Essay - Changing Concepts of Nature and Individual Differences in the Late...


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Changing Concepts of Nature and individual Differences in the late Middle Ages

Explore the ways in which the humanities reflect chang*****g concepts of nature and individual differences during the Late Middle Ages. Select specific works to illustrate your view of the changes that have occurred and present explanation ***** how ***** why the ***** characterize the period. Make a connection to Ancient Egypt, ***** Greece and Ancient Rome ***** discuss the ***** that are evident.

***** would be too easy to generalize that the ancient Greeks and Romans saw ***** as 'good' and that early Christian medieval society did not. ***** such as Hippocrates celebrated ***** need to c***** of the body, while Platonists disdained the value of ***** material, bodily world in contrast to the heavenly sphere of the 'forms.' Roman Stoics stressed mastery of ***** body as a way of *****coming more harmonious with the natural ***** and strove not to counteract humanity's innate sense of balance with nature but the Roman army mastered nature by constructing mighty aqueducts. *****r, while ***** ascetics mortified their physical bodies, the ***** world could ***** be rejected entirely ***** Christians as God had created ***** world, thus the world must be good, even if humanity w***** fallen. In fact, the stress upon physical relics ***** signified the miracles and presence of the saints in the ***** world were not unlike the religious significance given to the corporal body in Ancient Egypt. Of course, the body itself did ***** ascend ***** heaven in Christian belief, as it ***** according to the pagan, *****ian belief system. However, the ***** upon creating beautiful *****mbs to enclose the ***** remains ***** the dead is analogous to Egyptian attitudes.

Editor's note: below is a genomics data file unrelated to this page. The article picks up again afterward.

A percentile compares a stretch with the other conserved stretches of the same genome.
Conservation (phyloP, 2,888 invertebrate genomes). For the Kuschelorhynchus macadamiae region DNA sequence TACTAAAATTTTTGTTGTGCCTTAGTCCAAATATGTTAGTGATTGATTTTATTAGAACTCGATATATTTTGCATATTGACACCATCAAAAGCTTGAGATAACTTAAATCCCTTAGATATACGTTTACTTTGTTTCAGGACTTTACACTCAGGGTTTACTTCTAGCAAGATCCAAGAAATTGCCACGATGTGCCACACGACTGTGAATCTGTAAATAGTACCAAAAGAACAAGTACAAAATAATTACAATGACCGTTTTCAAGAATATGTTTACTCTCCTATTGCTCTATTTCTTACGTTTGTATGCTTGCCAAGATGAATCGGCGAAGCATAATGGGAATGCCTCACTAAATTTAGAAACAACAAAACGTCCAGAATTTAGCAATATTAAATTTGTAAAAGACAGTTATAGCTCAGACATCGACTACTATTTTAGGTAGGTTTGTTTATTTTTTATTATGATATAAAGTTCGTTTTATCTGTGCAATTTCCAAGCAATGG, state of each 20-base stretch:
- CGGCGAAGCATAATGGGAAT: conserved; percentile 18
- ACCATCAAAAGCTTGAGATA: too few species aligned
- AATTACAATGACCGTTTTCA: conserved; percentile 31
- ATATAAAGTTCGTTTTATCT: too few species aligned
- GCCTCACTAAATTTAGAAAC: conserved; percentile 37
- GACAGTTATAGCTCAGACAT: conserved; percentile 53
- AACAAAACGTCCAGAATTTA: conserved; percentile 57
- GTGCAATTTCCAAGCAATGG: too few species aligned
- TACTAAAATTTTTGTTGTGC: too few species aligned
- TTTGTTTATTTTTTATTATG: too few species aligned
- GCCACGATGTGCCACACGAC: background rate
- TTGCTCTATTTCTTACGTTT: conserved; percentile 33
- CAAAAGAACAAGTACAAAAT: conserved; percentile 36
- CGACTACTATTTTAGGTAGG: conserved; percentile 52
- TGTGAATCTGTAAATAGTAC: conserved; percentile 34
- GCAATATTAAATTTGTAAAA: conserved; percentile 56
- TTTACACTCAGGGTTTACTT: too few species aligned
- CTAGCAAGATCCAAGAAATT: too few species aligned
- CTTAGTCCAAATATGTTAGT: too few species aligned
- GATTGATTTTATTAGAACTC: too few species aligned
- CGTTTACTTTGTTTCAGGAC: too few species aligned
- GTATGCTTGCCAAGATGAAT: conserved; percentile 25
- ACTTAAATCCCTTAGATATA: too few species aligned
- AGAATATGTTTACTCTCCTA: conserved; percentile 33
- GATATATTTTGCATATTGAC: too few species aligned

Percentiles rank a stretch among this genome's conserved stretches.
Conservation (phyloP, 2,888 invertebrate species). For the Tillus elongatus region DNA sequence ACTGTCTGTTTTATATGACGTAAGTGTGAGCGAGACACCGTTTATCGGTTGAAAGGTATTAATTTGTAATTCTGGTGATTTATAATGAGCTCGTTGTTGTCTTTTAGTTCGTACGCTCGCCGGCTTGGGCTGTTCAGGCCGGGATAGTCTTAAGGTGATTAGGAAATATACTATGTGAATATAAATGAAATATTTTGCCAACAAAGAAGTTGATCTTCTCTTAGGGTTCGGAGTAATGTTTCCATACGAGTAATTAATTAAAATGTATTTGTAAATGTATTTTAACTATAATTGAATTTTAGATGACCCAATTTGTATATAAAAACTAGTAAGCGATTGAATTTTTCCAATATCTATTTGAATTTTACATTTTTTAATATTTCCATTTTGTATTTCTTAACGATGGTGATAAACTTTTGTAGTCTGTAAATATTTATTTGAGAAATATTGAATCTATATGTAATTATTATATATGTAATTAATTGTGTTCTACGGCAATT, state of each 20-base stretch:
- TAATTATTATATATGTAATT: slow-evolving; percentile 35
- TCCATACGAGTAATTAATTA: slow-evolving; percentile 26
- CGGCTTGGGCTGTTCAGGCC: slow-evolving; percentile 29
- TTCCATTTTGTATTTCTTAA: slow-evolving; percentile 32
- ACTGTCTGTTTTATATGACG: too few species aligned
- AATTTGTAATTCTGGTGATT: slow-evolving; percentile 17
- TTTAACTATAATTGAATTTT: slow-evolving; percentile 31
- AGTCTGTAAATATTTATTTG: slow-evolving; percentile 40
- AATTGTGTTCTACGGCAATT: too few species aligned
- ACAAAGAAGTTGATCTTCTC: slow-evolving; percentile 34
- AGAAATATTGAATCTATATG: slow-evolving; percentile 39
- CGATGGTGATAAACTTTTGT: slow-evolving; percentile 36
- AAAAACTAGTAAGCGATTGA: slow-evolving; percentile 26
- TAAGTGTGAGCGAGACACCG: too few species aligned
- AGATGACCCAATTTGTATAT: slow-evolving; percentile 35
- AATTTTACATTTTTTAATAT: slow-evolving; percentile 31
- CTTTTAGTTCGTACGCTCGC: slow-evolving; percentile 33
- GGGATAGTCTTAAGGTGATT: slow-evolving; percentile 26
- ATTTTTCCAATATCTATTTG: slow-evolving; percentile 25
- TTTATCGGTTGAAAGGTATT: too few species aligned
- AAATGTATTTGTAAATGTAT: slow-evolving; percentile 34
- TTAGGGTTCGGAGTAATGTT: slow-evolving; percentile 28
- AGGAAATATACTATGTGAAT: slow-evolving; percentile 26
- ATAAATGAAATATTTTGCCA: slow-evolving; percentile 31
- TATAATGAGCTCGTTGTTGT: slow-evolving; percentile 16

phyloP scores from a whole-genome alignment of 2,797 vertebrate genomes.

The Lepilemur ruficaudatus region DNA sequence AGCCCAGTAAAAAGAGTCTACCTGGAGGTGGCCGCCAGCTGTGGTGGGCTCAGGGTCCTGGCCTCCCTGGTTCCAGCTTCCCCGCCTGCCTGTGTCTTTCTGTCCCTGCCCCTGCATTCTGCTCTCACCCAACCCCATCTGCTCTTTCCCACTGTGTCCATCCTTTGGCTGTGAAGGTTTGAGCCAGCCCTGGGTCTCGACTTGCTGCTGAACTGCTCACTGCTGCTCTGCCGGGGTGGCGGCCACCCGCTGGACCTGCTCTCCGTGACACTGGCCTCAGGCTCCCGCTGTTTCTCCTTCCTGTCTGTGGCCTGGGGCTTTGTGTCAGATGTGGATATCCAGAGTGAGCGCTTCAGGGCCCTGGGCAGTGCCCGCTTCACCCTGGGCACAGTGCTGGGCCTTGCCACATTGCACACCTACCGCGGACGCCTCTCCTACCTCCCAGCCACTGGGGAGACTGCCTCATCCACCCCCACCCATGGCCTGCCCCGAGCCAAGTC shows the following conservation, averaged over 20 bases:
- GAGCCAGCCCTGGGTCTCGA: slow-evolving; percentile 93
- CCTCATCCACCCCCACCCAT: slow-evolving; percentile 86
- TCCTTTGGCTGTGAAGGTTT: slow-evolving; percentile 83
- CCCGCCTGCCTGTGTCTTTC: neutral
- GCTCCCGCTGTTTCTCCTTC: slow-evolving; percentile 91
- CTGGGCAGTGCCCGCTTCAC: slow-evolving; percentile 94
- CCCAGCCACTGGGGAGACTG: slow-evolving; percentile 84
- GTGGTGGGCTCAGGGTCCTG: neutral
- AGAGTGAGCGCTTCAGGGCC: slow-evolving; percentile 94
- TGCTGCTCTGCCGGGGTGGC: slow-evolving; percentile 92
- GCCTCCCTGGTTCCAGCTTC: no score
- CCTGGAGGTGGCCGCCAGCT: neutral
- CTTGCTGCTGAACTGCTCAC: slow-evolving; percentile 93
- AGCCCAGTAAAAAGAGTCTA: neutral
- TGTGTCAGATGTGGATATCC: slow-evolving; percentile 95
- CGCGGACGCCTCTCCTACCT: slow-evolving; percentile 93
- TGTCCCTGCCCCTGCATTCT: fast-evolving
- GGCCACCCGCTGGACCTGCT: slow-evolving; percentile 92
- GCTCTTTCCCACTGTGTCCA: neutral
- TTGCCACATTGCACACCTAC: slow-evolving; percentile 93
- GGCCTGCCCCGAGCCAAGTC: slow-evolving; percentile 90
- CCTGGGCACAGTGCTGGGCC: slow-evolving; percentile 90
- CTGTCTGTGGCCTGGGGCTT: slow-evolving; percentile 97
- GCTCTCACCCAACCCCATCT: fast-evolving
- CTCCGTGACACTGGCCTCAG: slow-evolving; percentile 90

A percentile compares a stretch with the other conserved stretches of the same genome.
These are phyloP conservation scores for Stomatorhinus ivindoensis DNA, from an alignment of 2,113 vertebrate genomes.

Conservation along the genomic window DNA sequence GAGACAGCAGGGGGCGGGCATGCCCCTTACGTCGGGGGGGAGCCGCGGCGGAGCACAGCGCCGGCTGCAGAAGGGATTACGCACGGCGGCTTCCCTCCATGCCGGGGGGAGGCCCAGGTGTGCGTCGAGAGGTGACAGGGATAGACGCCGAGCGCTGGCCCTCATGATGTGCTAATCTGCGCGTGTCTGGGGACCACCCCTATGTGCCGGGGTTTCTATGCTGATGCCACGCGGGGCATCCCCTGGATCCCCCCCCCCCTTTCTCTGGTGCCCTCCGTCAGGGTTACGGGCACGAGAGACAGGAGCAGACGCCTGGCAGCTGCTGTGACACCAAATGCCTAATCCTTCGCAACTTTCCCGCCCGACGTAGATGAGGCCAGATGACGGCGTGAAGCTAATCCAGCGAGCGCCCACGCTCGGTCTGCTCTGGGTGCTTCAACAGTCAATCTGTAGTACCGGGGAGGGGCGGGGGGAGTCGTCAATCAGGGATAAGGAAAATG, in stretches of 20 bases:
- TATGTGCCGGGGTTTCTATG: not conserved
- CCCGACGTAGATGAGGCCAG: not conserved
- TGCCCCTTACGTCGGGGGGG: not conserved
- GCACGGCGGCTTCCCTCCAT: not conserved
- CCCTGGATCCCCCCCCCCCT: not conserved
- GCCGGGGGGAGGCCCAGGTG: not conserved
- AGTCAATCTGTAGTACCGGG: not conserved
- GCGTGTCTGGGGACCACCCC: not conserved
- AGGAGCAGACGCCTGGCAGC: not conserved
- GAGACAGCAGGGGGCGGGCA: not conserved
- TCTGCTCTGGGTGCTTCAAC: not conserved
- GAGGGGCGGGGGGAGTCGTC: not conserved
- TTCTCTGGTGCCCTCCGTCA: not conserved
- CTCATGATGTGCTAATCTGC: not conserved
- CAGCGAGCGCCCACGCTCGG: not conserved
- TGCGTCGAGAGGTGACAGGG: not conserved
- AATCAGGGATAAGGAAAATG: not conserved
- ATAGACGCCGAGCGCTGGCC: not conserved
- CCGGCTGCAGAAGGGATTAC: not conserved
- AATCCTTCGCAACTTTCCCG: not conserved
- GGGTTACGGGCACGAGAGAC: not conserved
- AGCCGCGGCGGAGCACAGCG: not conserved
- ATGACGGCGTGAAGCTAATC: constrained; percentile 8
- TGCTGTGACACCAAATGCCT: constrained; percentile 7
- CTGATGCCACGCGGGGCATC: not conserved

Thus, the divide in human thought regarding the ***** ***** nature is not as clear as one might be tempted to assume. Particularly during the late, as opposed to ***** early Middle Ages, there was a revivification in the interest s*****n towards ***** classical *****, and learning which ***** part of a new respect for the individual and an acceptance ***** the natural sciences. For example, the early Christian philosopher Augustine wrote that although God ***** created the universe "as nebulous matter, within which lay 'primal seeds'" that "grew and developed into the universe and its life forms, guided by ***** natural laws that God had laid down...investigation ***** debate about ***** matters was ***** encouraged in the early Middle Ages; Augustine himself wrote, 'Seek not to understand that you may believe, but believe ***** you ***** understand'" (Waggoner, 1997). But later, Aquinas joined the two approaches of philosophy and theology to present a theory of the cosmos. "Reason was no longer conceived as the nemesis of Faith...***** [claimed] that both were paths to a single truth: 'God exists'" (Kreis, 2000). Philosophy and reason in general were no longer seen as hostile to faith.

***** Late Middle Ages was characterized by interest in anatomy, as is ********** in the ***** individuated representations of ***** ***** form in

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